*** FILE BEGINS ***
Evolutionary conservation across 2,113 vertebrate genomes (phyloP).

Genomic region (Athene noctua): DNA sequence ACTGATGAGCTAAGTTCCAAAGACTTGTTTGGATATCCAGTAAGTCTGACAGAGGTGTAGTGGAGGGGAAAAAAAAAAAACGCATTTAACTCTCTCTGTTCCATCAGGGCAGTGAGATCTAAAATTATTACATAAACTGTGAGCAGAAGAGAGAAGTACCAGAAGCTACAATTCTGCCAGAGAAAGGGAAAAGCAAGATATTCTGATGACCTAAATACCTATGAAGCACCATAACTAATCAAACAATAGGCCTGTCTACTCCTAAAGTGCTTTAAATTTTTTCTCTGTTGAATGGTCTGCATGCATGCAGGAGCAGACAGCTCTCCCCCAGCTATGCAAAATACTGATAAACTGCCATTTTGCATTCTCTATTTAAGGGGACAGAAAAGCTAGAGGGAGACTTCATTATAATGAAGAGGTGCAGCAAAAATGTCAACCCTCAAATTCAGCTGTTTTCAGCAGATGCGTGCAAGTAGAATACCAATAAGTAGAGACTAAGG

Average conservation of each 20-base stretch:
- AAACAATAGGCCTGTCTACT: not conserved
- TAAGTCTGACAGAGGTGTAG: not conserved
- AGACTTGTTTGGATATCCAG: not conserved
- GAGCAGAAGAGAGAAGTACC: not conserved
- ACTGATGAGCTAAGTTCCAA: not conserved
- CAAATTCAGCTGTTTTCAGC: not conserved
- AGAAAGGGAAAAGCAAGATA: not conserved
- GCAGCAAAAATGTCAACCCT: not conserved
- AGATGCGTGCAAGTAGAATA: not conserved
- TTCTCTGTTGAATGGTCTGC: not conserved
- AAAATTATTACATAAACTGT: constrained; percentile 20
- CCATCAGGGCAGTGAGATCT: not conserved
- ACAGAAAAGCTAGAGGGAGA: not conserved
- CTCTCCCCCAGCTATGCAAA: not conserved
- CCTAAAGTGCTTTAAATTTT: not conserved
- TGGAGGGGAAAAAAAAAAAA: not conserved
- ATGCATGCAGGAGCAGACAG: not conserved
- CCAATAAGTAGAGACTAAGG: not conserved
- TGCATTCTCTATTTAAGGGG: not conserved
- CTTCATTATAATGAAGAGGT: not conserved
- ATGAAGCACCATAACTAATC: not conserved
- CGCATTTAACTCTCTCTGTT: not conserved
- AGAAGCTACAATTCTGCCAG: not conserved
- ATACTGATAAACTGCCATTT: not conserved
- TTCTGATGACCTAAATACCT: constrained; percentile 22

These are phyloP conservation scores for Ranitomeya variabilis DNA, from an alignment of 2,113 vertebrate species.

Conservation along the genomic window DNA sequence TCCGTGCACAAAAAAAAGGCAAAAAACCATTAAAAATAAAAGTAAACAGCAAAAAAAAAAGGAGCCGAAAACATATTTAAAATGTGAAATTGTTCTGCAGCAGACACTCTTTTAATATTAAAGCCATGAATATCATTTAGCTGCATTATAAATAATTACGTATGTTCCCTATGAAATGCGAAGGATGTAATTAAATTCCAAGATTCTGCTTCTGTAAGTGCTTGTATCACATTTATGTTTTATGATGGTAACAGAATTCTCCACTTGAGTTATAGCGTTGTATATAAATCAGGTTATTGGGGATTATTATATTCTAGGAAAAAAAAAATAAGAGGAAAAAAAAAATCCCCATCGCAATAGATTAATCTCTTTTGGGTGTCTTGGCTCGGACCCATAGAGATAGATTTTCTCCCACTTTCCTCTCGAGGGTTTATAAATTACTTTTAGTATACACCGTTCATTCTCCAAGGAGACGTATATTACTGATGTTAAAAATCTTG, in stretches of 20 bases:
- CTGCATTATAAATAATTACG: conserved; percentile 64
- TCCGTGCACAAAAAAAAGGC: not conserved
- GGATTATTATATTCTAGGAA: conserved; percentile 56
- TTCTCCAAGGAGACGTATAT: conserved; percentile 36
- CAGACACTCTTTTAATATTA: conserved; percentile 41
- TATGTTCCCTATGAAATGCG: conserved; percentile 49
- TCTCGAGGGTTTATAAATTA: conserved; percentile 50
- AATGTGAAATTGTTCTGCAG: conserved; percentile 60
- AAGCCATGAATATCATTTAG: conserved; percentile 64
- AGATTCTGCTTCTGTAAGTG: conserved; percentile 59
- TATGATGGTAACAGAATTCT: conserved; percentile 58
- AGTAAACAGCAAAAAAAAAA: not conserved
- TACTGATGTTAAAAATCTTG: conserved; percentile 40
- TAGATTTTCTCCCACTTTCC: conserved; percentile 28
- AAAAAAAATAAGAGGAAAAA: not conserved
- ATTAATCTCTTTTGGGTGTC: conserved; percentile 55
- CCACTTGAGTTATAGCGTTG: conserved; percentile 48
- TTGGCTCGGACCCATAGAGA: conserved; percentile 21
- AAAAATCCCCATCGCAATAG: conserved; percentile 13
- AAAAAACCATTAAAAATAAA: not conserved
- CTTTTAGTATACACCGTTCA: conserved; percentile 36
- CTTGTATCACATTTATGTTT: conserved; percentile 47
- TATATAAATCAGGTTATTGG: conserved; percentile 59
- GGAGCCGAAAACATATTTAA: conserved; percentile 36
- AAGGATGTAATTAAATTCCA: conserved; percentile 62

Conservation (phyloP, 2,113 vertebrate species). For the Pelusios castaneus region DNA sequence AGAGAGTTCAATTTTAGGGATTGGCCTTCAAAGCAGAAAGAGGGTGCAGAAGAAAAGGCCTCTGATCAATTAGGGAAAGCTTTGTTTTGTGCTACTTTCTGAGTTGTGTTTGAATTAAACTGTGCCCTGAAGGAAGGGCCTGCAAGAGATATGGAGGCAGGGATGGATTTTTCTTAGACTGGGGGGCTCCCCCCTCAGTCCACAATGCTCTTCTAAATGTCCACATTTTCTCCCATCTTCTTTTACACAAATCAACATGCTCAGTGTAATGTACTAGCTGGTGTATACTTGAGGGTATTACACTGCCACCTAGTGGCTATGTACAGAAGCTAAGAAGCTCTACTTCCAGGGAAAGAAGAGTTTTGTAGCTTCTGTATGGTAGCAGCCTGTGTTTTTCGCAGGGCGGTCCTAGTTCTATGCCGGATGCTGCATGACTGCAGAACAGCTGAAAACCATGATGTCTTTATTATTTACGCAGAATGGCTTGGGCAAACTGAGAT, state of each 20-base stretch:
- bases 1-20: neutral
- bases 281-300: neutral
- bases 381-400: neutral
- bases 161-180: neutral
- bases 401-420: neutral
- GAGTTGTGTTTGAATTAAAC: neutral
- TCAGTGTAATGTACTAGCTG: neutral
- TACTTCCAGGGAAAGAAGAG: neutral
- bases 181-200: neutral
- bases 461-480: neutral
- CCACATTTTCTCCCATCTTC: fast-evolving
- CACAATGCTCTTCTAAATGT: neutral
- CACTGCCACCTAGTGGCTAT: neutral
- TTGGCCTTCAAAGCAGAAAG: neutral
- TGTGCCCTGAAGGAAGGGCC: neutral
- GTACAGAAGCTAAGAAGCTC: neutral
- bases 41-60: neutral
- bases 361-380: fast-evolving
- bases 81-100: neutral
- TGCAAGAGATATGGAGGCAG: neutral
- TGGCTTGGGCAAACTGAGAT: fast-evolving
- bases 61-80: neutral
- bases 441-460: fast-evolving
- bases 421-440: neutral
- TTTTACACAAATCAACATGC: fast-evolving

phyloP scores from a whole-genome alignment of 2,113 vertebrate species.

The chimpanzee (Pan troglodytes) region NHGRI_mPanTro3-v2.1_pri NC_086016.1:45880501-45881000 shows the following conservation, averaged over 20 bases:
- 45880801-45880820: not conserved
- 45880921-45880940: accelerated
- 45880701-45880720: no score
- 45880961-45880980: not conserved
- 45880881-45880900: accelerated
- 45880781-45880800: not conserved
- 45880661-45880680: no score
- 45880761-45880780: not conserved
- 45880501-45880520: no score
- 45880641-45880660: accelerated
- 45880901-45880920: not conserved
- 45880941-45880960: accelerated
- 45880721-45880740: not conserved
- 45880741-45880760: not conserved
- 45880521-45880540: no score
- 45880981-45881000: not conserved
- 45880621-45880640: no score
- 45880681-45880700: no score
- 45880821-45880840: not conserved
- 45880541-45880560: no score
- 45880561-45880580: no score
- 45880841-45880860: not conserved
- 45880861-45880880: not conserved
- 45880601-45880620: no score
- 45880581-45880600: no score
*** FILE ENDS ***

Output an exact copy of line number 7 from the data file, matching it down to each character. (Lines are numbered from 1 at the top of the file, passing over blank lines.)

- GAGCAGAAGAGAGAAGTACC: not conserved